The following are notes taken from Amy Wax’s talking points at the US Civil Rights Commission’s event “A New Era: Defining Civil Rights in the 21st Century.” Amy Wax is the Robert Mundheim Professor of Law at the University of Pennsylvania Law School.
Victim Must Rehabilitate Himself
Dr. Wax begins by comparing the “bad guy” in civil rights, “white society,” to the wrongdoer in a Torts suit. When a doctor tells the victim of a truck accident: “You will not walk again without a strong, sustained effort to walk,” the injured pedestrian might complain: That’s not fair! The truck driver who hit me should have to cure me!
Just as the truck driver cannot cure our injured pedestrian, White Society cannot cure the statistics gap that represents the past and future of civil rights.
This is not economics; this is behavior.
Black Americans are married at much lower rates than white Americans. The breakdown of the family is no longer related to economics; this is behavior. This is culture.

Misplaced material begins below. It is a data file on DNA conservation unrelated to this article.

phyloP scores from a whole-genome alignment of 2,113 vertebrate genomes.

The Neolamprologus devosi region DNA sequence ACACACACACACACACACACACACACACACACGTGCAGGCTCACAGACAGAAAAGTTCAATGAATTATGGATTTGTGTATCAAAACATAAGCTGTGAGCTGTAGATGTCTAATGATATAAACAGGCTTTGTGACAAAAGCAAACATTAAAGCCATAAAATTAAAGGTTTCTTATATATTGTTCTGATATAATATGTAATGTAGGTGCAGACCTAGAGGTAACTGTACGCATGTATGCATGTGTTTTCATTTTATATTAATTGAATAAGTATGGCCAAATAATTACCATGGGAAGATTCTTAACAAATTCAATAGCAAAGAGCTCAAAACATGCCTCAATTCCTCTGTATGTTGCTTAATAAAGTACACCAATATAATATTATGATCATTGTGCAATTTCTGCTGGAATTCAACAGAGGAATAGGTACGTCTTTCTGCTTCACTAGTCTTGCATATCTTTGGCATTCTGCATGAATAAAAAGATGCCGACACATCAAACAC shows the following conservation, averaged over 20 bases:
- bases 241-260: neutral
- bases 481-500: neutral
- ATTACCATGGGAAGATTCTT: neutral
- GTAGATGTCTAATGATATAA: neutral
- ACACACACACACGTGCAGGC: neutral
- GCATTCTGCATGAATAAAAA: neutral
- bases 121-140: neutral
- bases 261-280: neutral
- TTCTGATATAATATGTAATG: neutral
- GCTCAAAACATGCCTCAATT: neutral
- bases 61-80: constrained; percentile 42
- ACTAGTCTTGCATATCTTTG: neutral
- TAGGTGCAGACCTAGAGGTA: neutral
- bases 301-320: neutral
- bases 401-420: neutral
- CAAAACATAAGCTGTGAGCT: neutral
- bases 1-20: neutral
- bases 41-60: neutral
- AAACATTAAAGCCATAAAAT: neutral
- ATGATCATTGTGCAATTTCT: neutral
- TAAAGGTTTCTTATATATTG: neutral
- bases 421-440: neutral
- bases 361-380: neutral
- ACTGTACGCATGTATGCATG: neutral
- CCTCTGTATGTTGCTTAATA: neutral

Similarly, the educational test score gap has been amply documented. But the black/white achievement gap does not stop at the schoolhouse door; it translates into job performance.
It is not enough to blame the achievement gap on the idea that blacks go to worse schools, because indeed the same gap exists across races in the same school. This is not attributable to opportunity; this is behavior.
Helping v. Transforming
There is a world of difference between helping people who are worse off and utterly transforming their behavior. We believe in a noblesse oblige whereby we can fundamentally rebuild children from the ground up. This is impossible. No institution can transform behavior. No institution can replace the family.
Behavioral Issues Blamed on Race
Later, in response to a question, Dr. Wax reiterated: This so-called “racial disparity” is no longer a racial problem. It is a decision problem. You do not need a PhD to grasp the underlying precepts of success. Don’t break the law. Study for your exams. Use a condom. These are not racial issues, they are behavioral issues we habitually blame on race.